|Dukes' Jackson grew up fast after shootings|
|Written by Admin|
|Tuesday, 03 March 2009 10:26|
The Duquesne University point guard walks daily down the street where he and four teammates were shot 2 1/2 years ago, one of them rescued by Jackson during the worst incident of on-campus violence inflicted upon a major college basketball program.
When he arrives at his room, he is greeted by a former teammate who was too seriously injured during the shootings to keep playing, yet is on schedule to graduate partly because of Jackson's unwavering allegiance.
In Duquesne's arena, Jackson dribbles beneath banners that someday may remind future Dukes teams of how his excellent senior season accelerated the turnaround of a program that hadn't been successful since the 1970s. When a workout is done and he takes off his wristband, Jackson sees the tiny scar that reminds him not only of the violence, but of how in recovering he became a better person and athlete.
vier and Jim Baron of Rhode Island to be one of the nation's most underrated players, plays his final regular-season home game Wednesday night against Saint Louis.
To Jackson, it wasn't all that long ago he was an immature freshman who found it a challenge to play for the worst of the 92 teams that have worn Duquesne jerseys.
Now, he is a senior largely responsible for the oft-overlooked revival of a team that could play in a postseason tournament for only the second time since 1981.
Adversity can expose a player's weaknesses and vulnerabilities, but also his strengths. For the 22-year-old Jackson, it revealed toughness, passion and resolve that he may not have known existed before the Sept. 16, 2006, shootings that left two former players seriously wounded. Jackson was only grazed on the wrist, but the emotional damage was far greater.
``Aaron really didn't handle it well on or off the court emotionally at first,'' Duquesne coach Ron Everhart said. ``But he's really grown up. He is respected by his teammates, and they look up to him. He's taken something that was very bad and made something very good out of it. ``
A four-time Atlantic 10 player of the week this season, the 6-foot-4 Jackson is averaging 18.2 points (19.4 in league play), 5.5 rebounds and 5.4 assists while leading Duquesne (17-10) and its eight freshmen to within one victory of the school's first 18-win season in 28 years.
``He's a tremendous player,'' Baron said after Jackson scored 16 of Duquesne's final 20 points, finishing with 24, before Rhode Island escaped with a 73-71 win on Sunday.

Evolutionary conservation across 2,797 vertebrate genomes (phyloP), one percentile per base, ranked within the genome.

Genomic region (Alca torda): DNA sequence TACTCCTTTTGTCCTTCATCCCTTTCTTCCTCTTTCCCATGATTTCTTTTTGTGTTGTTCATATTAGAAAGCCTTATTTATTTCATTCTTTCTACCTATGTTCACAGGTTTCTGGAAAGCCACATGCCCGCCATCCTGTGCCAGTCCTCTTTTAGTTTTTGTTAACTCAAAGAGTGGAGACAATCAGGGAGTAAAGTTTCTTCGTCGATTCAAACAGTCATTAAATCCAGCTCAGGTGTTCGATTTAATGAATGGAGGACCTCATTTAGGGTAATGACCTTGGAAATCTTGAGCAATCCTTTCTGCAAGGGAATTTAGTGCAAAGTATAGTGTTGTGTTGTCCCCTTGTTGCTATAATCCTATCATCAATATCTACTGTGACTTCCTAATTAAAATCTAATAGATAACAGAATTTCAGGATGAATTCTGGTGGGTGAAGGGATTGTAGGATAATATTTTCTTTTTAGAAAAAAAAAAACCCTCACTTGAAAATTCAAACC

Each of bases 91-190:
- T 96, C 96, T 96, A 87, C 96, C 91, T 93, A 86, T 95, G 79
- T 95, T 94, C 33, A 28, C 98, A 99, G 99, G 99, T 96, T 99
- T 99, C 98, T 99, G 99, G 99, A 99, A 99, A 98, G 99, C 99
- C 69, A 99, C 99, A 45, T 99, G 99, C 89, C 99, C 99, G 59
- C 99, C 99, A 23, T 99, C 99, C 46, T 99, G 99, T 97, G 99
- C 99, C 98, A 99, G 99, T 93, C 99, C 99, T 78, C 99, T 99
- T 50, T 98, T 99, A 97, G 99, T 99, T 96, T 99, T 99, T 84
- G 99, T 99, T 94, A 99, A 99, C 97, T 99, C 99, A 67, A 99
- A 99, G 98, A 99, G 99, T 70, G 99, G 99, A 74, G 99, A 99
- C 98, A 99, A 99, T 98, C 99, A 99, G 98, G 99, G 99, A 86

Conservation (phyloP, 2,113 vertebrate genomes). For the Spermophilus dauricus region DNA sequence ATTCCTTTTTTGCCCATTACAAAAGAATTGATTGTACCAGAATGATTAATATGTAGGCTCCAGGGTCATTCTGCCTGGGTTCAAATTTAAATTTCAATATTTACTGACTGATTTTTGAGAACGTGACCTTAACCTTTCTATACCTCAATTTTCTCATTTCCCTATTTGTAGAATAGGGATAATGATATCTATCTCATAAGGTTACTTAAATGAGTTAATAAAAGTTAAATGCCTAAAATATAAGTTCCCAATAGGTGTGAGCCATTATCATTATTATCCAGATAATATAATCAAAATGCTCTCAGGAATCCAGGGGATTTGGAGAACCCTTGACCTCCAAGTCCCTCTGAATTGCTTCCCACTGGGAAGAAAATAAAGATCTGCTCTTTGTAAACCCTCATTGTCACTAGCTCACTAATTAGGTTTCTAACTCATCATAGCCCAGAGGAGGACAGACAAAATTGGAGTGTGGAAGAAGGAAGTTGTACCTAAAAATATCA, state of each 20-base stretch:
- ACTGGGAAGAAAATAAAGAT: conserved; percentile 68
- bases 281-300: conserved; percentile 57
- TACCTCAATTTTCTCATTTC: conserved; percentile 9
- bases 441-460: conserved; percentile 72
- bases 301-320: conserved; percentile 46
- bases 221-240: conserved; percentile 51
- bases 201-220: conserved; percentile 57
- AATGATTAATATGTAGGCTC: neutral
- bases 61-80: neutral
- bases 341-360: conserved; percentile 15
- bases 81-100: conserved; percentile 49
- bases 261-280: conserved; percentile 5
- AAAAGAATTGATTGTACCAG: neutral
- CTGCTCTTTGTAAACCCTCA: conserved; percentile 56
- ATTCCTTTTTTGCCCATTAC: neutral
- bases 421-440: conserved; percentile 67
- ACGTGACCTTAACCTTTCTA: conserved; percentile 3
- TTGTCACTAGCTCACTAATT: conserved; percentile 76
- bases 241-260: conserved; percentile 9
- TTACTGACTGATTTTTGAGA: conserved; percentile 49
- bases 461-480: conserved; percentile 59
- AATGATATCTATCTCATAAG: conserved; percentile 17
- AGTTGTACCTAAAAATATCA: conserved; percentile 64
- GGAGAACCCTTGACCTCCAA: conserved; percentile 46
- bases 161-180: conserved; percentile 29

Jackson is one of the rare college players who made a quantum leap late in his career. The determination to get better came after he averaged a disappointing 9 points last season on a 17-13 team that Jackson felt underachieved.
``I put up a poster in my room that says `Not on My Watch,' `` said Jackson, the only one of the five shooting victims still on the team. ``I felt like we let opportunities slip and I don't want that in my last year. I'm going to take control of things when I have to.''
While working out twice daily during the offseason, Jackson also played in Pittsburgh's summer league and unexpectedly led his team to the championship and won MVP honors, beating out players such as Sam Young, DeJuan Blair and Levance Fields of Pitt.
Jackson carried his upgraded game and improved confidence into the season. He has been Duquesne's leading scorer in five of its seven games the past month, scoring at least 21 points each time.
``To me, he's the Atlantic 10 player of the year,'' Everhart said. ``Nobody in this league means more to their team than he does. I really admire and respect the way he's represented our program and our university.''
upset on Feb. 7, Duquesne's first in 35 years over a team ranked so high.
``He was terrific,'' Miller said. ``He's a person who plays with a lot of confidence.''
Jackson wants to end his career in a postseason tournament, especially after beginning it on what may have been the worst team in any upper-tier NCAA conference in 2005-06, when Duquesne went 3-24. Several more victories, one of them in the A-10 tournament, might get the Dukes into the NIT, the CBI or the CollegeInsider.com tournament.
``It's something I'll look back on 10-15 years from now, and say, `Man, that was a remarkable stage of my life,' `` Jackson said.
He'll have similar memories of roommate Sam Ashaolu, a once-promising power forward from Toronto who was the most seriously wounded of the players shot. Ashaolu has bullet fragments in his head that left him unable to play, yet he stayed in school and will earn his degree later this year or next.
That's something the other shooting victories - Shawn James and Kojo Mensah, who skipped their senior seasons to turn pro, plus Stuard Baldonado - won't achieve at Duquesne.
be a lot of tears, a special day, when he graduates.''
A day his teammates believe was made possible partly because of Jackson's loyalty to a friend who never played beside him, yet will always be seen by Jackson as his teammate in life.
Jackson showed a similar devotion the night of the shootings by ignoring bullets flying around him and carrying the 240-pound forward Baldonado to safety. Baldonado recovered from severe injuries, but left school in 2007 without playing. Two men who were teenagers at the time drew prison sentences for the shootings, which followed a school party crashed by some non-students carrying guns.
``With Aaron this year, we've all kind of watched him and tried to do what he did,'' teammate Bill Clark said. ``He's our leader and someone we follow. He's made all of us better.''